First an apology. I know I promised to devote more time and bandwidth to geek loves other than Doctor Who. But the first rule is: The Doctor lies. Apparently it’s contagious. Writing about the Doctor is enough for you to catch the liar-flu. So in my best Ten/Tennant voice: I am sorry. I am so sorry.
- Apology? Check.
- Jelly babies in hand? Check.
- Spoiler alert?
Yes, there will be spoilers ahead. I will compare, analyze, deconstruct and discard trivia from all of the aired episodes, radio/print/web interviews, articles, blogs and forums all over the known whoniverse. All to answer a burning question that will be answered in a week or two. But we’re time travelers. We’re impatient.
When I say we’re time travelers. I mean it. All of us travel in space and time. We just tend to do it slowly and in one direction. Unless you consider memory a form of travel into the past -which I think that head writer/executive producer Steven Moffat does. But that’s another blog for another time.
Who is Clara Oswin Oswald?
She is not who you think she is. More important, my whovian brothers/sisters/and multi- or ungendered folk, she is not who you want her to be. Because most theories about the mystery of the “impossible girl” are just that. Sort of wooly headed wishful thinking that makes me go “WHAT?”
Prime example: Rose. A favorite fantasy of who bloggers is that Clara is the return of Rose. The basic logic of the blogs is “I miss Rose. Maybe she is Rose.” Um, no. No she’s not. Rose exists happily in an alternate universe with an alternate humany Doctor.
But Bad Wolf Rose? The sort of tardis-rose mergy thing that was all powerful. It was everywhere and everything and I didn’t really get that anyway. Couldn’t she be that Rose?
No she’s not. Bad Wolf was an event. And a warning of the event. A recurring theme that implied a destiny and inevitability of events, including Rose leaving the universe (and Billie Piper leaving the show) at Bad Wolf Bay.
If Ten.2 and Rose had a baby, then Clara could be that baby.
No. No she’s couldn’t. First, you’ve been reading too much Twilight and I can promise you that Moffat has not. Second, imagine humany Ten and human Rose have a baby in a parallel universe but an identical timeline. She grows up superfast. She then appears in our world in the Victorian era, current era and distant future. She dies in the past and future where she is buried or blown up but she reappears as an identical woman, the same exact age, the exact same name but no memories of either lives or the Doctor. She is however supplied with family, friends, obligations and all the trappings of “normal life”. Because timelords are like that.
No they’re not. No she’s not.
Give it up, Rose is gone. This is fan-fic narcissism. TV writers can be fans but they don’t as a rule do the mad scientist mesh and merging that happens in slash fan fiction. The character of Rose is distinct and separate. It belongs to the actress Billie Piper. The character of the Doctor is unique in his actor-hopping/regenerative abilities. (Unique in the way that the Master, Romana and all timelords are. Wouldn’t you like to be a Pepper too?) But it is clear that each regeneration is a separate new being, an unknown entity, and switching actors is similar to death to the past incarnation. This is as much respect to the actors as the fans. It’s a brilliant bit of television evolution.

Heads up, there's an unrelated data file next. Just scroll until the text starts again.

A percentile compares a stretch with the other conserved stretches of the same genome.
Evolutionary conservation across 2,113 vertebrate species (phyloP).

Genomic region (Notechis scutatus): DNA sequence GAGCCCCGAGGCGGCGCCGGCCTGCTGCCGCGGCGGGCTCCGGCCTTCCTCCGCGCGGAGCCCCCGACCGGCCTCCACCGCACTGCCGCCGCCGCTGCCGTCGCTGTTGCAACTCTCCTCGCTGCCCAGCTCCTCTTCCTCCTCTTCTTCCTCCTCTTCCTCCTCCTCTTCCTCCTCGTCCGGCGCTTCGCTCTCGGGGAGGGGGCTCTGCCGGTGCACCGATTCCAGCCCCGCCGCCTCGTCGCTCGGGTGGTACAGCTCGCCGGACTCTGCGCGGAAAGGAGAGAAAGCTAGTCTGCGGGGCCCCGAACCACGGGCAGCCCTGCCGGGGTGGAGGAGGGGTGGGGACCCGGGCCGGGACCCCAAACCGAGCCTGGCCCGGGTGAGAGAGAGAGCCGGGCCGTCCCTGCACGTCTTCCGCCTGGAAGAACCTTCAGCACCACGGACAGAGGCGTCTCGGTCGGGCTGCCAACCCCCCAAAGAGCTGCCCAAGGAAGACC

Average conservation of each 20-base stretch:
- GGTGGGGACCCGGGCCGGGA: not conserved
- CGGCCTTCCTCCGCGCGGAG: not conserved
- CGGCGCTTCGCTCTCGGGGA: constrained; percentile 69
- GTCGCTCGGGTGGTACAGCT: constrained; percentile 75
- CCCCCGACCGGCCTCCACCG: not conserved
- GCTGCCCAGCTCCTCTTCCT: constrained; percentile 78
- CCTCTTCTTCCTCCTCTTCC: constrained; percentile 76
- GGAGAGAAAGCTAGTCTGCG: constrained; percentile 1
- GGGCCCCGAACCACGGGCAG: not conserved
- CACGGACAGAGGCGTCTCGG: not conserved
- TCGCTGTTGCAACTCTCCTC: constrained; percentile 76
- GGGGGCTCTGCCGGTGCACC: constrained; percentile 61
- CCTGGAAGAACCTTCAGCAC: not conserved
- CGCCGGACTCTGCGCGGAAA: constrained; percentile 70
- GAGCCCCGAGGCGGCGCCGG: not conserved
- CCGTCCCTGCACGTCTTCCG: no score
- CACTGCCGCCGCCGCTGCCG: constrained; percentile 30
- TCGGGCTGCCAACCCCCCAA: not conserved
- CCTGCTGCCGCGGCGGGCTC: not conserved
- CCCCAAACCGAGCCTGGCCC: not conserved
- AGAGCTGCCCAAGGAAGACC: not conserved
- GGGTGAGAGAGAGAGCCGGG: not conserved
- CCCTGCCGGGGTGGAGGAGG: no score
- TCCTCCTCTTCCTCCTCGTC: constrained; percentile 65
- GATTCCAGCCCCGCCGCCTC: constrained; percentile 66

If she’s not Rose, maybe she’s River.
No she’s not. All the same reasons above. A River Song without Alex Kingston would be pointless and insulting. Besides we’ve seen her regenerations. Also, River is dead. So not River. Not the child of Doctor and River. Really, stop that. Not Jenny (the child of the Doctor and the Machine). There is nothing timelordy about being dead in multiple centuries but reappearing with the same face and no memories. Timelords avoid dying by changing.
Important point about Clara is that she did not avoid dying. She died and was buried and then the camera pans ahead 100 years and she’s literally walking on her own grave.
- Clara did die.
- Clara did not change.
She didn’t change her physical appearance or even her name. Is she related to herself? We don’t know but we can assume if it was something as simple as family resemblance (which has been referred to in past episodes as when the actress Freema Agyeman played a Torchwood employee-turned-cyberman prior to becoming the Doctor’s companion, Martha Jones. “I had a cousin at Canary Warf.”) then the Doctor wouldn’t have had so much trouble finding her again.
What dies but doesn’t? If you’re simply searching the DW canon you’ll find lots more choices than just timelords. One name comes to mind. Rory. Rory died and returned with such consistency that he became like Kenny from South Park: “They’ve killed Rory. The Bastards.” How did he do it? Plasticene duplicate, alternate timeline, hallucinogenic dreamlord, Weeping Angel paradox.
No, I don’t see much Clara there. But wait… what if the weeping angels partnered up with the Silence and have been bouncing her around in time but messing with her memory or maybe she drank tequila made with memory worm… which explains time travel and amnesia but not resurrection. Hmmm.
Maybe she’s a…
No, no she’s not.